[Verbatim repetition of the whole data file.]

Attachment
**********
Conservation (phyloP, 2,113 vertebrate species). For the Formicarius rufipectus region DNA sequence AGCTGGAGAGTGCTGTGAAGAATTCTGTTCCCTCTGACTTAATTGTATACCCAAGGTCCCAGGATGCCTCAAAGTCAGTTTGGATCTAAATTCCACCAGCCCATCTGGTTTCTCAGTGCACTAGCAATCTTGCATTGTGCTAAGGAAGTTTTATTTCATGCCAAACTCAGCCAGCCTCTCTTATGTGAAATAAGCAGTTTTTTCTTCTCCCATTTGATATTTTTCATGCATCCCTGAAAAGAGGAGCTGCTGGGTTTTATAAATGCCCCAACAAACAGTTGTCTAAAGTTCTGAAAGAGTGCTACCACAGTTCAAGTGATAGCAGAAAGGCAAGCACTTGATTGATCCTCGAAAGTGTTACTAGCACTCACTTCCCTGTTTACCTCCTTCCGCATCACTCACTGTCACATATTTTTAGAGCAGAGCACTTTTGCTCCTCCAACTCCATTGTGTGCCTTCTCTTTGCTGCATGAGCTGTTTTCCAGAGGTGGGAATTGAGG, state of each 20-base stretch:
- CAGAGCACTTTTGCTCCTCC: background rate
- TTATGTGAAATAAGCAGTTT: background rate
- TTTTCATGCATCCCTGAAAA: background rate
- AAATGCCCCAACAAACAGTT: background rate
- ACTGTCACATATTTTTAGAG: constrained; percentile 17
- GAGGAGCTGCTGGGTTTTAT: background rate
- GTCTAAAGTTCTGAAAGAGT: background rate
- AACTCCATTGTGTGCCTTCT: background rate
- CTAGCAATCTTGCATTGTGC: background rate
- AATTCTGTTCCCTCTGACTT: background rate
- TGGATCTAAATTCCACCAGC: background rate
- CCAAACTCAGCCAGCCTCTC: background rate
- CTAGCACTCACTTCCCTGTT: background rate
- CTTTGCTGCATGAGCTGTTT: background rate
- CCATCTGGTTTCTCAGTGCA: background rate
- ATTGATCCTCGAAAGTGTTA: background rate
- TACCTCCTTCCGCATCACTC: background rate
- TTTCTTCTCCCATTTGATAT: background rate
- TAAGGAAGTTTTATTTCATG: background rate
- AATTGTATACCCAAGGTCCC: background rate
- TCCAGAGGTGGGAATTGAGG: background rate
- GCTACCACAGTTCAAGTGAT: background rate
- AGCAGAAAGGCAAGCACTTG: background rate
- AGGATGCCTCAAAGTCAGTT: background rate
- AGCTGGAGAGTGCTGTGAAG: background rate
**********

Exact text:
Conservation (phyloP, 2,113 vertebrate species). For the Formicarius rufipectus region DNA sequence AGCTGGAGAGTGCTGTGAAGAATTCTGTTCCCTCTGACTTAATTGTATACCCAAGGTCCCAGGATGCCTCAAAGTCAGTTTGGATCTAAATTCCACCAGCCCATCTGGTTTCTCAGTGCACTAGCAATCTTGCATTGTGCTAAGGAAGTTTTATTTCATGCCAAACTCAGCCAGCCTCTCTTATGTGAAATAAGCAGTTTTTTCTTCTCCCATTTGATATTTTTCATGCATCCCTGAAAAGAGGAGCTGCTGGGTTTTATAAATGCCCCAACAAACAGTTGTCTAAAGTTCTGAAAGAGTGCTACCACAGTTCAAGTGATAGCAGAAAGGCAAGCACTTGATTGATCCTCGAAAGTGTTACTAGCACTCACTTCCCTGTTTACCTCCTTCCGCATCACTCACTGTCACATATTTTTAGAGCAGAGCACTTTTGCTCCTCCAACTCCATTGTGTGCCTTCTCTTTGCTGCATGAGCTGTTTTCCAGAGGTGGGAATTGAGG, state of each 20-base stretch:
- CAGAGCACTTTTGCTCCTCC: background rate
- TTATGTGAAATAAGCAGTTT: background rate
- TTTTCATGCATCCCTGAAAA: background rate
- AAATGCCCCAACAAACAGTT: background rate
- ACTGTCACATATTTTTAGAG: constrained; percentile 17
- GAGGAGCTGCTGGGTTTTAT: background rate
- GTCTAAAGTTCTGAAAGAGT: background rate
- AACTCCATTGTGTGCCTTCT: background rate
- CTAGCAATCTTGCATTGTGC: background rate
- AATTCTGTTCCCTCTGACTT: background rate
- TGGATCTAAATTCCACCAGC: background rate
- CCAAACTCAGCCAGCCTCTC: background rate
- CTAGCACTCACTTCCCTGTT: background rate
- CTTTGCTGCATGAGCTGTTT: background rate
- CCATCTGGTTTCTCAGTGCA: background rate
- ATTGATCCTCGAAAGTGTTA: background rate
- TACCTCCTTCCGCATCACTC: background rate
- TTTCTTCTCCCATTTGATAT: background rate
- TAAGGAAGTTTTATTTCATG: background rate
- AATTGTATACCCAAGGTCCC: background rate
- TCCAGAGGTGGGAATTGAGG: background rate
- GCTACCACAGTTCAAGTGAT: background rate
- AGCAGAAAGGCAAGCACTTG: background rate
- AGGATGCCTCAAAGTCAGTT: background rate
- AGCTGGAGAGTGCTGTGAAG: background rate